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Teaching robots to read

Large-scale production requires highly scalable assembly processes and detailed quality inspection. Fully automated robotics systems put parts together, guide them through the factory, and assure that quality standards are met. Dr Rainer Pausch of ABBYY looks at implementing text and barcode reading in machine vision systems.

Algorithms relying on visually acquired information use modern machine vision and computer vision systems, where the combination of an industrial camera and a computer-processing unit simulates the function of human visual control. Machine vision-based robotic systems are able to ‘see’ and make decisions based on the visual input rather than just executing pre-determined actions like, for example, a static welding robot on a production line.

By incorporating sophisticated text recognition Optical Character Recognition (OCR) technologies, machine vision systems can gain ‘reading’ capabilities. Text-based information printed on labels, displayed on control panels or visible on computer screens can be captured, interpreted and processed. 

While information on paper-based documents such as service reports or product documentation can be converted as part of a scanning process, automation systems capture this information with cameras that have been implemented directly in the production line or testing facility. In both scenarios, the information is available as ‘image-only’ information. OCR technology is then needed to convert this and make it machine readable, searchable and usable.

Like humans, the systems can ‘read’ information and subsequently react. Such information includes text and barcodes on packaging as well as images of text on electronic displays. With integrated data capture technologies, robotics, computer vision and quality control systems can process the extracted data and compare it with entries in the database to initiate the system to take the appropriate action. Converted information can be exported to applications and systems in the form of XML data and plain text. With these new capabilities, robotics can conduct a range of completely new tasks.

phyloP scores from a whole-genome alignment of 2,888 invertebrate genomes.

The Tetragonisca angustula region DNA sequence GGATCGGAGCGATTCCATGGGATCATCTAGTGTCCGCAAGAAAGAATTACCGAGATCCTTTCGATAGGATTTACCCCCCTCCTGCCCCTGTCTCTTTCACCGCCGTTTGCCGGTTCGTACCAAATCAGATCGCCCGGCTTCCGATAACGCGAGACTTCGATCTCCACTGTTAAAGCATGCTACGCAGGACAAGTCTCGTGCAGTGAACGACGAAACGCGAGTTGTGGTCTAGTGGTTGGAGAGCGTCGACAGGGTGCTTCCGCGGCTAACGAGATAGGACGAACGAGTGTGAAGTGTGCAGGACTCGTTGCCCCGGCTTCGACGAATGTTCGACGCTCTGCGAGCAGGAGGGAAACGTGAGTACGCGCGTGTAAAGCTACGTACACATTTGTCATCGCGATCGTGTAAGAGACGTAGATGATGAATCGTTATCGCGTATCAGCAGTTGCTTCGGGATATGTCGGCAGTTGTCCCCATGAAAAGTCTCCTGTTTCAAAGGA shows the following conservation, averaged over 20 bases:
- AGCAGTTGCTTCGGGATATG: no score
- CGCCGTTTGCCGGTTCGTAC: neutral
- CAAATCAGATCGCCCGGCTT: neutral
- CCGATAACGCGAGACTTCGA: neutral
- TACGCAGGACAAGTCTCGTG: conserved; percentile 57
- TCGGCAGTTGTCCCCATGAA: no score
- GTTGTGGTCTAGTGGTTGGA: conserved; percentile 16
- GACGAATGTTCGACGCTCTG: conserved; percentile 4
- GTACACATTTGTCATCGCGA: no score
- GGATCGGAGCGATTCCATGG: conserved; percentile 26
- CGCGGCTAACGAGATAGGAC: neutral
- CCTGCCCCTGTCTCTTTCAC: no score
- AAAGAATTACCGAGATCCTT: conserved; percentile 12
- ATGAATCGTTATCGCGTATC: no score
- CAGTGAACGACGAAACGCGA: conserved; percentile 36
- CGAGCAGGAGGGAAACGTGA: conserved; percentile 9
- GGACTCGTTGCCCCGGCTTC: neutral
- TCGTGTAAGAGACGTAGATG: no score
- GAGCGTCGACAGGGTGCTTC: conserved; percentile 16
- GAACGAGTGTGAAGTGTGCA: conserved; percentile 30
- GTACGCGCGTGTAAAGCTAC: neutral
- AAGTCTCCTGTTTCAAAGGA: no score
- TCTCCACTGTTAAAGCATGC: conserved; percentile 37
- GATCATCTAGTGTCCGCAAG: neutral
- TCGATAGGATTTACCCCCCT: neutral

By implementing sophisticated technologies for text recognition, such as OCR, hand print extraction (ICR), barcode recognition (OBR) and optical mark recognition (OMR), independent software vendors and hardware providers for the manufacturing industry can significantly extend the functionality of machine vision systems – and offer more value to their customers. Armed with these abilities, manufacturers can put their machines to work to answer some of the more challenging questions that occur at the end of their production lines.

For example, touch panels and user interfaces in various consumer devices can be automatically tested by simulating the individual steps. During the screening process of the touch-enabled device, the individual areas of the screen are activated by the robotic platform and response messages are captured. The extracted text is automatically validated by a computer with integrated OCR technology.

Domestic appliances, such as washing machines, microwaves or dishwashers contain such panels, as do car infotainment systems, which are increasingly becoming the norm in modern vehicles. In order to enable communication between driver and vehicle to take place through the car’s infotainment system, a team of engineers ensures that these systems in the car functions accurately and reliably. For Volkswagen, the testing department was looking to automate rigorous testing processes. To improve the automated testing processes, they introduced OCR technology to verify the content appearing on the screens – even for complex display messages and in various languages. 

During the automated production process, individual parts or partially finished products need to be routed to different locations. By integrating text and barcode recognition technologies, automation systems in the production line can then be programmed to ensure that parts automatically follow pre-defined routes.

By applying OCR to photographed labels, packaging or documentation, text contained in them can be extracted and checked against databases. This way, products with incorrect information can be singled out automatically before they leave the manufacturing site, thereby reducing the margin for error. This process can be applied to anything from information on pharmaceutical packaging, labels on beverage bottles or information about allergy or expiration dates on food packaging.

Even processes in which human interaction is necessary – such as during service and maintenance tasks – can be significantly accelerated by the help of text recognition and data capture technologies. These technologies automatically extract service steps information from scanned paper documents, for example notes and tick box information on repair slips, and make this data available in the central repository.

The benefits of teaching a machine to read and react for itself across industries where quality and accuracy are key, will ultimately save time, money and help achieve customer satisfaction.

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